We check out this affordable multi-pattern mic with a subtle tube sound.
Studio Projects microphones sit somewhere between the better budget capacitor microphones and the premium-priced models from more established names in microphone manufacturing, and their solid-state models have already received favourable reviews in Sound On Sound over the past few months. The company obviously look up to the big-name German mics as their benchmarks and also specify a number of German components in their designs, their stated aim being to deliver big-name quality at a much lower price point. To achieve this, Studio Projects has a working partnership with Chinese company 797 Audio, who build the capsules and manufacture the microphones in Beijing.
The latest addition to the Studio Projects range is the T3, a multi-pattern tube microphone that comes with cable, power supply, foam wind shield and shockmount, all packed in a tidy aluminium flightcase. In this case the tube is a dual-triode 6072, chosen for its traditional warm sound. Though tube mics are often expected to be noisier than their solid-state counterparts, this is not true of the T3, which performs almost identically to the company's solid-state C1 and C3 models in this respect. An HT supply of 200 Volts DC is used, so this isn't one of those mics that use a 'marketing' tube run at solid-state voltages.
Cosmetically, the mic is similar to its solid-state counterparts, with a cylindrical body, offset output socket for the (in this case seven-pin) XLR cable and robust side-entry grille. In fact it's quite a large mic, with a 2.1-inch diameter and a length of almost nine inches, weighing in at a hefty 26.9 ounces, which can give lesser microphone stands a nasty case of the droops! Tube mics tend to be relatively heavy, so choosing a good, solid mic stand is always a good idea.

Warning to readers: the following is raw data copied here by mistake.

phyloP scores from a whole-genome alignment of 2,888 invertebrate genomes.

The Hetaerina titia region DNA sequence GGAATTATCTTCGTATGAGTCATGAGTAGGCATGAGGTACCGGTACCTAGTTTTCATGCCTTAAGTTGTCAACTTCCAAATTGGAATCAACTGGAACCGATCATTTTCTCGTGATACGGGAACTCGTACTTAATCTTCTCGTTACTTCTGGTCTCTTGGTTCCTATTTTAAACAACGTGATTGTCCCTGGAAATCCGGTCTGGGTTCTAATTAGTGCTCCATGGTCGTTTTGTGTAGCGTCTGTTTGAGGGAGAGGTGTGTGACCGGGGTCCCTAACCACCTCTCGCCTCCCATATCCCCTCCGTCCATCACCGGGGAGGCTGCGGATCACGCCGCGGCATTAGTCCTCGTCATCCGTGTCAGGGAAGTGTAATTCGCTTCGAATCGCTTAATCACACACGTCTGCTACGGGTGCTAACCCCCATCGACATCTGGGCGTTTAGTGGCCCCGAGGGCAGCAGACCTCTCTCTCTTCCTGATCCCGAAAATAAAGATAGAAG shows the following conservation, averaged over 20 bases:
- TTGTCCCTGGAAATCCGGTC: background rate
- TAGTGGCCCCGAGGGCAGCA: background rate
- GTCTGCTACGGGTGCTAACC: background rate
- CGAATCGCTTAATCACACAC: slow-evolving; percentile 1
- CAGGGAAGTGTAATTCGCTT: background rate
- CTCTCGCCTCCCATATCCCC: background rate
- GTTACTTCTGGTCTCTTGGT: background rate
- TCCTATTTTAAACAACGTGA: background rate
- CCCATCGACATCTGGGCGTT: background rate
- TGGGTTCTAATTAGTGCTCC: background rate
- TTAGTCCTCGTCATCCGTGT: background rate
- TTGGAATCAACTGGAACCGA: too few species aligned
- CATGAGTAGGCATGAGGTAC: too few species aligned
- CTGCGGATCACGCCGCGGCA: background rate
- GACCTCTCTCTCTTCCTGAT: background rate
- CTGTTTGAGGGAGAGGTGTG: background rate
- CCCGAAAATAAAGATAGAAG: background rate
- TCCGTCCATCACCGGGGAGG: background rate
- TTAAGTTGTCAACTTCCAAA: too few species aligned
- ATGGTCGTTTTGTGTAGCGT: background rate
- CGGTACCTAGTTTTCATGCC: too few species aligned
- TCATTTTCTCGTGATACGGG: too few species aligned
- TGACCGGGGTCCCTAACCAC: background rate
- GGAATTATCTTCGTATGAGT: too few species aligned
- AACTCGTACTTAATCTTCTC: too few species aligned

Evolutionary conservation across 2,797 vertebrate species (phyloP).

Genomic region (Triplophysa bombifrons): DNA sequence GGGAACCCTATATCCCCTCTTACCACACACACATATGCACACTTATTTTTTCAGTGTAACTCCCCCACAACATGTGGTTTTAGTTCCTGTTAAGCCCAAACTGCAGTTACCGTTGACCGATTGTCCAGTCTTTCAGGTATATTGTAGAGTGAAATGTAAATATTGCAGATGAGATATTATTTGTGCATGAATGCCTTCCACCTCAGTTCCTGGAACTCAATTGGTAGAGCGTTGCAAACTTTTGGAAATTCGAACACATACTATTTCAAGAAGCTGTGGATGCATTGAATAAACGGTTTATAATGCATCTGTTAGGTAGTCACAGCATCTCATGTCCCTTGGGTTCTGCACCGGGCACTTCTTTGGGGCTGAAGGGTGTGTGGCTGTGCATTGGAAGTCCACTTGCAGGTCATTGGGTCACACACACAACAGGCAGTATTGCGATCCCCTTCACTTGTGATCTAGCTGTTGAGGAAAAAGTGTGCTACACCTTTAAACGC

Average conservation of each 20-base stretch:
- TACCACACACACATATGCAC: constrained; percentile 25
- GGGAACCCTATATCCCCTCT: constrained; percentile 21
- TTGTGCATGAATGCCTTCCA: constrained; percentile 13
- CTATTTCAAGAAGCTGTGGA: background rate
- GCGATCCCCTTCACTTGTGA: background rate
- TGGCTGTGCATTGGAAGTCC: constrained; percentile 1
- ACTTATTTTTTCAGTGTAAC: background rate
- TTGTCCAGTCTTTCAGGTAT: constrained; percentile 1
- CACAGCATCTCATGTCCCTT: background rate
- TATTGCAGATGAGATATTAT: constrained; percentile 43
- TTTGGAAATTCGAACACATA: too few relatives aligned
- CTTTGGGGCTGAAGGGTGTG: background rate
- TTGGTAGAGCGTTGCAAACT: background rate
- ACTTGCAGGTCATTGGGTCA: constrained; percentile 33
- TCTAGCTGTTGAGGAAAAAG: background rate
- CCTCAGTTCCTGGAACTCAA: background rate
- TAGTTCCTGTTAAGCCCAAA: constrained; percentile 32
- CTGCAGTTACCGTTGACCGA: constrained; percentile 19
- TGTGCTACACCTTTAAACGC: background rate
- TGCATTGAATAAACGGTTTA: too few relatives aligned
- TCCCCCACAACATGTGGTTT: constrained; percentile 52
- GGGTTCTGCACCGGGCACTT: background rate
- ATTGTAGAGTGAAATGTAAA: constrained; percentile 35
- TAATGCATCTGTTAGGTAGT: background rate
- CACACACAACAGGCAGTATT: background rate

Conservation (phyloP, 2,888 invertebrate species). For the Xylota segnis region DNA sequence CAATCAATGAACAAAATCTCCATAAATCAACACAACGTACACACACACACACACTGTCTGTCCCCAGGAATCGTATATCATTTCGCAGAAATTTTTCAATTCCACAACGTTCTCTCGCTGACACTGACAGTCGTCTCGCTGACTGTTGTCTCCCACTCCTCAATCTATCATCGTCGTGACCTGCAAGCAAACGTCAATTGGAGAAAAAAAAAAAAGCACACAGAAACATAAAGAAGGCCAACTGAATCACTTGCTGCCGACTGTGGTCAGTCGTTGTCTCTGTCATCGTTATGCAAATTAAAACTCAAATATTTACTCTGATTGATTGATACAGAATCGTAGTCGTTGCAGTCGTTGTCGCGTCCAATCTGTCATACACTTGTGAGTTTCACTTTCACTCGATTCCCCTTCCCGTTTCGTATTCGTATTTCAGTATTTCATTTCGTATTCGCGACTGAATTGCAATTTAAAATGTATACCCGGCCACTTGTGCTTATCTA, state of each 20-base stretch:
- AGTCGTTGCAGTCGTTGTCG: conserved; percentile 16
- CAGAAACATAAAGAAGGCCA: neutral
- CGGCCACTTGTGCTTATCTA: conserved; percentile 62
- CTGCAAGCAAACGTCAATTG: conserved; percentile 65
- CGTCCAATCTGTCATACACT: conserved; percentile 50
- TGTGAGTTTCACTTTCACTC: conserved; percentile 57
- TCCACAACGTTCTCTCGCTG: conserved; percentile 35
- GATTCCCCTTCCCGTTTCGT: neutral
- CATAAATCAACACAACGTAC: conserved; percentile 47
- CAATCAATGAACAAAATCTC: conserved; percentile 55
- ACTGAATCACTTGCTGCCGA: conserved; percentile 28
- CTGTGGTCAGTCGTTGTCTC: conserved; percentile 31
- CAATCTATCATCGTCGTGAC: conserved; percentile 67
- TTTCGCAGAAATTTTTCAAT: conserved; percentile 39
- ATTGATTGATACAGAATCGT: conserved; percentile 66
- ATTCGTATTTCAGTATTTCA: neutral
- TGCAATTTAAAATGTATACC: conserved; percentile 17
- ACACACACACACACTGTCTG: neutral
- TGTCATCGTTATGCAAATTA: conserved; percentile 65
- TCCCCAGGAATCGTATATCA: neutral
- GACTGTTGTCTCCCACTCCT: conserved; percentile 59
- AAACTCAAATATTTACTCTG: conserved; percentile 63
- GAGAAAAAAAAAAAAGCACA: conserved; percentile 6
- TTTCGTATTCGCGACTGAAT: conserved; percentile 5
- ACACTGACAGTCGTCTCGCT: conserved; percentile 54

The multiple patterns are created in the usual way of combining the contributions of two closely spaced diaphragms, which, here, are one inch in diameter, utilising six-micron thick, gold-sputtered mylar diaphragm material. Three polar patterns are supported — cardioid, omni and figure of eight — and are selected using a rotary switch on the external PSU. Additionally, six intermediate patterns may also be selected, the most useful aspect of which is that the user can choose from wide or narrow cardioid options. A centre electrode capsule is employed, a design feature of many 'classic' microphones, and a system of dynamic feedback is used at the capsule to reduce distortion at higher SPLs. There are no switches on the microphone itself and no pad or low-cut filters.
By way of specification, the mic claims a 20Hz-20kHz frequency response, but without a frequency plot or a set of limits this isn't particularly informative. Sensitivity is quoted as 14mV/Pa, which is similar to that of the solid-state models in the range and comparable with other microphones of this type. The maximum SPL is 125dB, and because there's no pad to extend this further, use inside kick drums or in other very loud locations is probably not recommended. For most practical purposes, though, 125dB should allow plenty of headroom. Noise is 18dBA, equating to a signal-to-noise ratio of 76dB, again not atypical for a large-diaphragm capacitor microphone.